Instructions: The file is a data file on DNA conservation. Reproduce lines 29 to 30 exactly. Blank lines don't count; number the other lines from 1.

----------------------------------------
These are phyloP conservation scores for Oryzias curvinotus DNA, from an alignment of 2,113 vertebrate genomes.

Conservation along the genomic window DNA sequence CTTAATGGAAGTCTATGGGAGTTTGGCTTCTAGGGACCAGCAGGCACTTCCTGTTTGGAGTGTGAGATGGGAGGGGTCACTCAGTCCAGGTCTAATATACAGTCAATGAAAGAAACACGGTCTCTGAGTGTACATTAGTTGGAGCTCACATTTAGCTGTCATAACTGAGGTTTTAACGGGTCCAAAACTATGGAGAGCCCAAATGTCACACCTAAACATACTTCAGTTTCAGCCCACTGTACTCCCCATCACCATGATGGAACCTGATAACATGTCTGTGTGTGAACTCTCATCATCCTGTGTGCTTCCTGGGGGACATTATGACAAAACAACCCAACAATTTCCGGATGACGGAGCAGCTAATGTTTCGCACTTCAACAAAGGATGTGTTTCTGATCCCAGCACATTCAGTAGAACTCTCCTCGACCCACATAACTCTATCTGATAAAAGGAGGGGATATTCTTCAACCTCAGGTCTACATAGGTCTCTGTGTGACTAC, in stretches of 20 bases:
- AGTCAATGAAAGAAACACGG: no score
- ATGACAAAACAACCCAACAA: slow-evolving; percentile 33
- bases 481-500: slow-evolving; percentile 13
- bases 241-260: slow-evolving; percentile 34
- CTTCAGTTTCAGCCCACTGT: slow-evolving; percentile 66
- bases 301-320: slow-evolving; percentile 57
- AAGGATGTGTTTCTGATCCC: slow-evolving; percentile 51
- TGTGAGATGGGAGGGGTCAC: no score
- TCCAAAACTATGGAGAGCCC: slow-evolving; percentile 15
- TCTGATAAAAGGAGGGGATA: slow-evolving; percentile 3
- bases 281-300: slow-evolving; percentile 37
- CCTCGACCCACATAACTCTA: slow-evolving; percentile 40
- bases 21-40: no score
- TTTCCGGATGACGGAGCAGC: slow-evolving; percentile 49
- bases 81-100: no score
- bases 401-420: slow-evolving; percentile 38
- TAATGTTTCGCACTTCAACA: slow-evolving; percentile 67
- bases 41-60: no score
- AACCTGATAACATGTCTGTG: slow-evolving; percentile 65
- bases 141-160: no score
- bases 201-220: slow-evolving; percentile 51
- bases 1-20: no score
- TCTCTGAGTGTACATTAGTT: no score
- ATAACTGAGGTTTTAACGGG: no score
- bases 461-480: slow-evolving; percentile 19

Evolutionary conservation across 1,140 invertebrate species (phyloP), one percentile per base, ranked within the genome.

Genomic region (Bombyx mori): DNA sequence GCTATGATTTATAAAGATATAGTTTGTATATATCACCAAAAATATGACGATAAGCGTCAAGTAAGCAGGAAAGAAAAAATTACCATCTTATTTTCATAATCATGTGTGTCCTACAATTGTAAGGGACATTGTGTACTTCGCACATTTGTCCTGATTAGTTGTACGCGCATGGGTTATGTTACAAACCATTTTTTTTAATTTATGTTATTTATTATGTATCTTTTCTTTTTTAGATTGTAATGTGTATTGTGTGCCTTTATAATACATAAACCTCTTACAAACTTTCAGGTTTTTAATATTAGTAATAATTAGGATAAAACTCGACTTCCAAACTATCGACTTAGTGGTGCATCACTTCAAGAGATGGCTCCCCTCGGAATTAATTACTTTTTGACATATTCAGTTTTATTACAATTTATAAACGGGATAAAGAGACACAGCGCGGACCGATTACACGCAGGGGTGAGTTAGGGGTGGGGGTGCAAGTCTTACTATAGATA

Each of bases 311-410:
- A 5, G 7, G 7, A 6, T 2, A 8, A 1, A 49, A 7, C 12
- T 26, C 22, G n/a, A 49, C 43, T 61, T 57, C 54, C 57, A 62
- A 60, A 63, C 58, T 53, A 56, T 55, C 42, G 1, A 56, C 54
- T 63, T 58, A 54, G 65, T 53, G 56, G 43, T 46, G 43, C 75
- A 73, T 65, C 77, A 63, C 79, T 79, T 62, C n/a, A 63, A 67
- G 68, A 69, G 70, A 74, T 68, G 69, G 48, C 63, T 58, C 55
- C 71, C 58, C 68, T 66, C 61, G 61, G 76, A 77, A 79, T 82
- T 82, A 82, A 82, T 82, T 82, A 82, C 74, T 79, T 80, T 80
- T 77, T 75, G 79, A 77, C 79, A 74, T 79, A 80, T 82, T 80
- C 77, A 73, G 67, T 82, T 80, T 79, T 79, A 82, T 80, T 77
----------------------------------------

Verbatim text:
Genomic region (Bombyx mori): DNA sequence GCTATGATTTATAAAGATATAGTTTGTATATATCACCAAAAATATGACGATAAGCGTCAAGTAAGCAGGAAAGAAAAAATTACCATCTTATTTTCATAATCATGTGTGTCCTACAATTGTAAGGGACATTGTGTACTTCGCACATTTGTCCTGATTAGTTGTACGCGCATGGGTTATGTTACAAACCATTTTTTTTAATTTATGTTATTTATTATGTATCTTTTCTTTTTTAGATTGTAATGTGTATTGTGTGCCTTTATAATACATAAACCTCTTACAAACTTTCAGGTTTTTAATATTAGTAATAATTAGGATAAAACTCGACTTCCAAACTATCGACTTAGTGGTGCATCACTTCAAGAGATGGCTCCCCTCGGAATTAATTACTTTTTGACATATTCAGTTTTATTACAATTTATAAACGGGATAAAGAGACACAGCGCGGACCGATTACACGCAGGGGTGAGTTAGGGGTGGGGGTGCAAGTCTTACTATAGATA

Each of bases 311-410: